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Consumer Reports Now Targets Microsoft Surface Devices

Late last year, Consumer Reports delivered a major blow to Apple by not recommending their latest MacBook Pro notebooks due to battery issues. Apple fixed the issue and all was forgotten. But things may be even worse for Microsoft based on the latest “findings” by Consumer Reports.

“Consumer Reports is removing its ‘recommended’ designation from four Microsoft laptops and cannot recommend any other Microsoft laptops or tablets because of poor predicted reliability in comparison with most other brands.”

The article adds that new studies conducted by the Consumer Reports National Center estimate that 25 percent of Microsoft laptops and tablets will present their owners with problems by the end of the second year of ownership. Now, I have never owned a Surface device for more than a year; I keep selling them so I can get an updated Surface Pro. I can say that there were issues at the beginning of the ownership of the devices, but they have always been fixed with software updates.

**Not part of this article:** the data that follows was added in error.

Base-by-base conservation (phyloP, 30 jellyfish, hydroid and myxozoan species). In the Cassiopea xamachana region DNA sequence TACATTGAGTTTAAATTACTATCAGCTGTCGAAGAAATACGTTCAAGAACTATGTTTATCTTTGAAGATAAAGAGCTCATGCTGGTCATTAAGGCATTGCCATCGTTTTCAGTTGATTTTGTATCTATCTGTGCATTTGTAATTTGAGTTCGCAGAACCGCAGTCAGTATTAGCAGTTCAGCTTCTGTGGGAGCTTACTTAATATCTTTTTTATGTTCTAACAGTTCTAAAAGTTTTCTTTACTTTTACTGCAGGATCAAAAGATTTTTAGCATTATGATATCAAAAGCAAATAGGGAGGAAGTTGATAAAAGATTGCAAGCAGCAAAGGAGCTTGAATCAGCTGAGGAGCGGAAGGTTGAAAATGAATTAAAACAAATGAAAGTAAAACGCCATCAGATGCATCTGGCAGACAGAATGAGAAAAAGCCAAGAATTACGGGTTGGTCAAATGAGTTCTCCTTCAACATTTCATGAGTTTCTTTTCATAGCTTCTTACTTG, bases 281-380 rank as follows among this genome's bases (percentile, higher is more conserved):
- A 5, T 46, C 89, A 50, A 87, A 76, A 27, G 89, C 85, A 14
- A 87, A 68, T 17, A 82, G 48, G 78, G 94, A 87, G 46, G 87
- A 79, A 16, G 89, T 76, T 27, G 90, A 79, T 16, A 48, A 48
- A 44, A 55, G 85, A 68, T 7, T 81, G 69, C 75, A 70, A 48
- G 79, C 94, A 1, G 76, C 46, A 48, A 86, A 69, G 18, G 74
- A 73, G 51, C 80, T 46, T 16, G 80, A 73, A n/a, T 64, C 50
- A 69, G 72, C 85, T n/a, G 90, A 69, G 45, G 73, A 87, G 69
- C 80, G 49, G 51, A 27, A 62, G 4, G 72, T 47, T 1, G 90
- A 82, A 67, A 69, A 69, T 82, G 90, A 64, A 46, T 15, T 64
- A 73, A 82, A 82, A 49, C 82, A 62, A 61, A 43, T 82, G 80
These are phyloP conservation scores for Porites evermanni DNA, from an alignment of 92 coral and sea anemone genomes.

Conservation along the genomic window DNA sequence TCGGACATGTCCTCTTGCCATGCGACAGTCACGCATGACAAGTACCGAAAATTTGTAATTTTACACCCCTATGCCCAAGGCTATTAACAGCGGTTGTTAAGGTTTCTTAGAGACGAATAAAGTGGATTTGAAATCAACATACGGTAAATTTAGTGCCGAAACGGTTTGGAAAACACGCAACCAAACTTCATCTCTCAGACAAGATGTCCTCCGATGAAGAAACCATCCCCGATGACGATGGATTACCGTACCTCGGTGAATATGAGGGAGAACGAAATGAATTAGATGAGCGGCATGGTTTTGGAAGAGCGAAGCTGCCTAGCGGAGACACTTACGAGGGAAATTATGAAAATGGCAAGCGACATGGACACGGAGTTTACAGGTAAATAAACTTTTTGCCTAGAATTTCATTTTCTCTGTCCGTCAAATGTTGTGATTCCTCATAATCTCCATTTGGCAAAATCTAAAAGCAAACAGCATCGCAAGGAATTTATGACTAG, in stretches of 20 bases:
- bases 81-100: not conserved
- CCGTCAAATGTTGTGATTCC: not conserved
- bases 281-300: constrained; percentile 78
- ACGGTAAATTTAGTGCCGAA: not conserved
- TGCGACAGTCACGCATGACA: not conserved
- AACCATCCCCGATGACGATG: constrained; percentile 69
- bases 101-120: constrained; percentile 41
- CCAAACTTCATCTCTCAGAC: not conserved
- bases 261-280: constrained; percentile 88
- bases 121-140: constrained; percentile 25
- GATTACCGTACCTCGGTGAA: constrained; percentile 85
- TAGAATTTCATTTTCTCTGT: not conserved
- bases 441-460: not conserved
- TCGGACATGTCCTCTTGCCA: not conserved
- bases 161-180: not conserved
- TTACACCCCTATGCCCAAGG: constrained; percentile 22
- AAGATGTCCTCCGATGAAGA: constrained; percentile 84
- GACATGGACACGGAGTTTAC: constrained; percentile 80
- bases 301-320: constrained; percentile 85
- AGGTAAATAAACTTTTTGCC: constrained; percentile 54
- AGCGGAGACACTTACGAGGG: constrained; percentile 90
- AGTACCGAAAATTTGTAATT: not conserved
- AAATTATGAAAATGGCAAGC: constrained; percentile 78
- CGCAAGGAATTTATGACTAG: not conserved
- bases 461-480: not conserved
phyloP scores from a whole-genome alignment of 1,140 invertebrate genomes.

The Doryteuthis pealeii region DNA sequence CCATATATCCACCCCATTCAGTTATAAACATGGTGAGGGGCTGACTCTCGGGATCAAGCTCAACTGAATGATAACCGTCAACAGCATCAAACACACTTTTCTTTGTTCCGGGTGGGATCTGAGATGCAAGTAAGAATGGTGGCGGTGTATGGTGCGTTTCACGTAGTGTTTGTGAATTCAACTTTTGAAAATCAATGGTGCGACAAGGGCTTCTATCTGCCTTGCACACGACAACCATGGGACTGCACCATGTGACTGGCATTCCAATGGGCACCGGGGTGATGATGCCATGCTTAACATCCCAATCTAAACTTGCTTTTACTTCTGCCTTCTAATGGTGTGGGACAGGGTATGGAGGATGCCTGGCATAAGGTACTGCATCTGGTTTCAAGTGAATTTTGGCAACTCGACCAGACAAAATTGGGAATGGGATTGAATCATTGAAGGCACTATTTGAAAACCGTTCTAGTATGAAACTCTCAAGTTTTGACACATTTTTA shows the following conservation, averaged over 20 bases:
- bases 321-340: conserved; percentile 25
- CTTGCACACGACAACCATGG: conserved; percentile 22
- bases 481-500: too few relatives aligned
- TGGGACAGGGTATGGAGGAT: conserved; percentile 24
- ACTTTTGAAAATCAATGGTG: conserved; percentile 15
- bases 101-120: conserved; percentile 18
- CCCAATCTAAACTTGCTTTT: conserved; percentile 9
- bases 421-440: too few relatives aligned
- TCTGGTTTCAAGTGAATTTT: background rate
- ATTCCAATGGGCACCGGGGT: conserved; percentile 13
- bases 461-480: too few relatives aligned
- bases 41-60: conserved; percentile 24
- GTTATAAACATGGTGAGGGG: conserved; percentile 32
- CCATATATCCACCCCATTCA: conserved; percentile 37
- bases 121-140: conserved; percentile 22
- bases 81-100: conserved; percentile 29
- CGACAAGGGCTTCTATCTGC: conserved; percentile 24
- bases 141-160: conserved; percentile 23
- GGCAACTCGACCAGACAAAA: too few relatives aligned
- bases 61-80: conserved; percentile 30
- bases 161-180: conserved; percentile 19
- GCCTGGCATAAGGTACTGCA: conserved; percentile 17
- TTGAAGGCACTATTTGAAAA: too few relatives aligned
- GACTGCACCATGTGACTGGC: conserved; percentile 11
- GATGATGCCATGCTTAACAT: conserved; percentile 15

The worst Surface product I owned was the Surface Book, and I can’t believe I spent over $2,000 on a device that was practically bricked for six months. Not only were there problems with the keyboard and screen attachment, but the touchpad was inconsistent and practically unusable. However, by the time I sold my device, the problems were fixed. Of course, Microsoft isn’t the only company that has rollout issues; Apple and Samsung do as well. But Microsoft’s roll-out issues are usually more extreme.

In terms of hardware, Micros0ft has shown an issue with backlight bleed, which has been written about extensively. Some backlight bleed on edges is normal for touchscreen devices, but Microsoft really took this to the extreme in their latest Surface Pro, and previous Surface Pro generations were problematic with this issue as well.

Picture of Microsoft Surface Pro 2017 backlight bleed

Of course, a picture of the screen exaggerates the backlight bleed. But this photo shows that the backlight bleed extends beyond the edges. My 2017 Surface Pro has more backlight bleed than I prefer, but it’s only noticeable in very low-lit situations and doesn’t affect the screen.